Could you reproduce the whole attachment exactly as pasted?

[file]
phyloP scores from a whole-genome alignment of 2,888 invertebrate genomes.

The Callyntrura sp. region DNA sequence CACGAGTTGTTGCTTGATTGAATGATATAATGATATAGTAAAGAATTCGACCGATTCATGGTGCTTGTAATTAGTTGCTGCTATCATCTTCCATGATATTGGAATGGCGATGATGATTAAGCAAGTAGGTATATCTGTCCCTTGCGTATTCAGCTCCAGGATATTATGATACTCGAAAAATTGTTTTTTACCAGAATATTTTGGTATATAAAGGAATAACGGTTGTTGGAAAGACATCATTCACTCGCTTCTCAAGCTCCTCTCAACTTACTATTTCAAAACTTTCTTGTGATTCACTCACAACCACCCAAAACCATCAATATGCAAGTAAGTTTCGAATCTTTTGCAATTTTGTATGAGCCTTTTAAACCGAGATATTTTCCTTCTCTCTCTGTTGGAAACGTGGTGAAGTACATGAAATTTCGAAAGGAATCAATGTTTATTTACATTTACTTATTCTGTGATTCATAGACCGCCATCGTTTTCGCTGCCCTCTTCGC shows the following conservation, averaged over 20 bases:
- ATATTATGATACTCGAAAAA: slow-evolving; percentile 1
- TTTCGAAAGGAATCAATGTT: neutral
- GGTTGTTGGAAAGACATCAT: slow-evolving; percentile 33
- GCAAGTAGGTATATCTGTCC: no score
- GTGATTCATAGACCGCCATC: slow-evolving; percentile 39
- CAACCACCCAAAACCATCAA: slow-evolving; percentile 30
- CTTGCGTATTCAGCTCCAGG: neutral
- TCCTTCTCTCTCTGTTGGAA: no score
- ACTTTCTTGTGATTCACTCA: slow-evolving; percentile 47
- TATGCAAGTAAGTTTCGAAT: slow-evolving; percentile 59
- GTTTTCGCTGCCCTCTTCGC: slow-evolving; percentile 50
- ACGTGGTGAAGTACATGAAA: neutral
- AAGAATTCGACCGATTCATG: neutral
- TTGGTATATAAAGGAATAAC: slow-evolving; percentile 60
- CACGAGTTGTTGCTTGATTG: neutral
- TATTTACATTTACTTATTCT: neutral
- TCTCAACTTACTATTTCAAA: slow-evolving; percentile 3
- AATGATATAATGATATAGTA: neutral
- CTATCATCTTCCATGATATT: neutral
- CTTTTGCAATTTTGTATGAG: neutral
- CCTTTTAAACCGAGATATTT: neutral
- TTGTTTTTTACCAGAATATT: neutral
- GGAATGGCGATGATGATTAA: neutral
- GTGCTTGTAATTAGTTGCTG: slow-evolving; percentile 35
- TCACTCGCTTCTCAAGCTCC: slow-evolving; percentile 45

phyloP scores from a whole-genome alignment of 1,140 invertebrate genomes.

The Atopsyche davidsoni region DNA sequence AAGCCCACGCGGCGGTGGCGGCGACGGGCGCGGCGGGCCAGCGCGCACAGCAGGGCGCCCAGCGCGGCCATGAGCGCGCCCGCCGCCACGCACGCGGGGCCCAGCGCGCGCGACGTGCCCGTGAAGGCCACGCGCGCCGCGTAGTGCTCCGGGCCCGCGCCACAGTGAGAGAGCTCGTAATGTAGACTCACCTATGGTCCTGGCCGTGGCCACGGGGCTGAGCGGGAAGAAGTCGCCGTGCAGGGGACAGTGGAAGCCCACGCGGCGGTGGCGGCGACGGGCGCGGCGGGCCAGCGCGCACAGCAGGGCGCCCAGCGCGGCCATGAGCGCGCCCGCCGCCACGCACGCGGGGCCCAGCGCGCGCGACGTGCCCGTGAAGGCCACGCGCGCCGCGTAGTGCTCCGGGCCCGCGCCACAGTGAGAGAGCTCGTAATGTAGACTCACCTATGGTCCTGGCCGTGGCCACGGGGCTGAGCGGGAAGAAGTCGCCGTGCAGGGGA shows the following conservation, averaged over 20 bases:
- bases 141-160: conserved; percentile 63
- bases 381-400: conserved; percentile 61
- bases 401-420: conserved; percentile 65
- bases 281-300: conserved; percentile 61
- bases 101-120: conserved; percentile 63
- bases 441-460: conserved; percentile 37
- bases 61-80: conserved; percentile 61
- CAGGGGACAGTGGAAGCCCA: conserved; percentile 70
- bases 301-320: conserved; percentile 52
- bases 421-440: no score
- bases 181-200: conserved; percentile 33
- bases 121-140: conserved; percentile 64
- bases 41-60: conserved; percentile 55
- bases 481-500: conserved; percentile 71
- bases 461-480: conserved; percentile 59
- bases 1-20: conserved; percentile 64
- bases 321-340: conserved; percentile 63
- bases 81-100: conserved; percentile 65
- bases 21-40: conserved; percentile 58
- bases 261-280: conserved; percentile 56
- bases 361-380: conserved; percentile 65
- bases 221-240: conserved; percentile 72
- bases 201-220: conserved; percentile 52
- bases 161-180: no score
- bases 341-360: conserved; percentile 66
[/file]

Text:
phyloP scores from a whole-genome alignment of 2,888 invertebrate genomes.

The Callyntrura sp. region DNA sequence CACGAGTTGTTGCTTGATTGAATGATATAATGATATAGTAAAGAATTCGACCGATTCATGGTGCTTGTAATTAGTTGCTGCTATCATCTTCCATGATATTGGAATGGCGATGATGATTAAGCAAGTAGGTATATCTGTCCCTTGCGTATTCAGCTCCAGGATATTATGATACTCGAAAAATTGTTTTTTACCAGAATATTTTGGTATATAAAGGAATAACGGTTGTTGGAAAGACATCATTCACTCGCTTCTCAAGCTCCTCTCAACTTACTATTTCAAAACTTTCTTGTGATTCACTCACAACCACCCAAAACCATCAATATGCAAGTAAGTTTCGAATCTTTTGCAATTTTGTATGAGCCTTTTAAACCGAGATATTTTCCTTCTCTCTCTGTTGGAAACGTGGTGAAGTACATGAAATTTCGAAAGGAATCAATGTTTATTTACATTTACTTATTCTGTGATTCATAGACCGCCATCGTTTTCGCTGCCCTCTTCGC shows the following conservation, averaged over 20 bases:
- ATATTATGATACTCGAAAAA: slow-evolving; percentile 1
- TTTCGAAAGGAATCAATGTT: neutral
- GGTTGTTGGAAAGACATCAT: slow-evolving; percentile 33
- GCAAGTAGGTATATCTGTCC: no score
- GTGATTCATAGACCGCCATC: slow-evolving; percentile 39
- CAACCACCCAAAACCATCAA: slow-evolving; percentile 30
- CTTGCGTATTCAGCTCCAGG: neutral
- TCCTTCTCTCTCTGTTGGAA: no score
- ACTTTCTTGTGATTCACTCA: slow-evolving; percentile 47
- TATGCAAGTAAGTTTCGAAT: slow-evolving; percentile 59
- GTTTTCGCTGCCCTCTTCGC: slow-evolving; percentile 50
- ACGTGGTGAAGTACATGAAA: neutral
- AAGAATTCGACCGATTCATG: neutral
- TTGGTATATAAAGGAATAAC: slow-evolving; percentile 60
- CACGAGTTGTTGCTTGATTG: neutral
- TATTTACATTTACTTATTCT: neutral
- TCTCAACTTACTATTTCAAA: slow-evolving; percentile 3
- AATGATATAATGATATAGTA: neutral
- CTATCATCTTCCATGATATT: neutral
- CTTTTGCAATTTTGTATGAG: neutral
- CCTTTTAAACCGAGATATTT: neutral
- TTGTTTTTTACCAGAATATT: neutral
- GGAATGGCGATGATGATTAA: neutral
- GTGCTTGTAATTAGTTGCTG: slow-evolving; percentile 35
- TCACTCGCTTCTCAAGCTCC: slow-evolving; percentile 45

phyloP scores from a whole-genome alignment of 1,140 invertebrate genomes.

The Atopsyche davidsoni region DNA sequence AAGCCCACGCGGCGGTGGCGGCGACGGGCGCGGCGGGCCAGCGCGCACAGCAGGGCGCCCAGCGCGGCCATGAGCGCGCCCGCCGCCACGCACGCGGGGCCCAGCGCGCGCGACGTGCCCGTGAAGGCCACGCGCGCCGCGTAGTGCTCCGGGCCCGCGCCACAGTGAGAGAGCTCGTAATGTAGACTCACCTATGGTCCTGGCCGTGGCCACGGGGCTGAGCGGGAAGAAGTCGCCGTGCAGGGGACAGTGGAAGCCCACGCGGCGGTGGCGGCGACGGGCGCGGCGGGCCAGCGCGCACAGCAGGGCGCCCAGCGCGGCCATGAGCGCGCCCGCCGCCACGCACGCGGGGCCCAGCGCGCGCGACGTGCCCGTGAAGGCCACGCGCGCCGCGTAGTGCTCCGGGCCCGCGCCACAGTGAGAGAGCTCGTAATGTAGACTCACCTATGGTCCTGGCCGTGGCCACGGGGCTGAGCGGGAAGAAGTCGCCGTGCAGGGGA shows the following conservation, averaged over 20 bases:
- bases 141-160: conserved; percentile 63
- bases 381-400: conserved; percentile 61
- bases 401-420: conserved; percentile 65
- bases 281-300: conserved; percentile 61
- bases 101-120: conserved; percentile 63
- bases 441-460: conserved; percentile 37
- bases 61-80: conserved; percentile 61
- CAGGGGACAGTGGAAGCCCA: conserved; percentile 70
- bases 301-320: conserved; percentile 52
- bases 421-440: no score
- bases 181-200: conserved; percentile 33
- bases 121-140: conserved; percentile 64
- bases 41-60: conserved; percentile 55
- bases 481-500: conserved; percentile 71
- bases 461-480: conserved; percentile 59
- bases 1-20: conserved; percentile 64
- bases 321-340: conserved; percentile 63
- bases 81-100: conserved; percentile 65
- bases 21-40: conserved; percentile 58
- bases 261-280: conserved; percentile 56
- bases 361-380: conserved; percentile 65
- bases 221-240: conserved; percentile 72
- bases 201-220: conserved; percentile 52
- bases 161-180: no score
- bases 341-360: conserved; percentile 66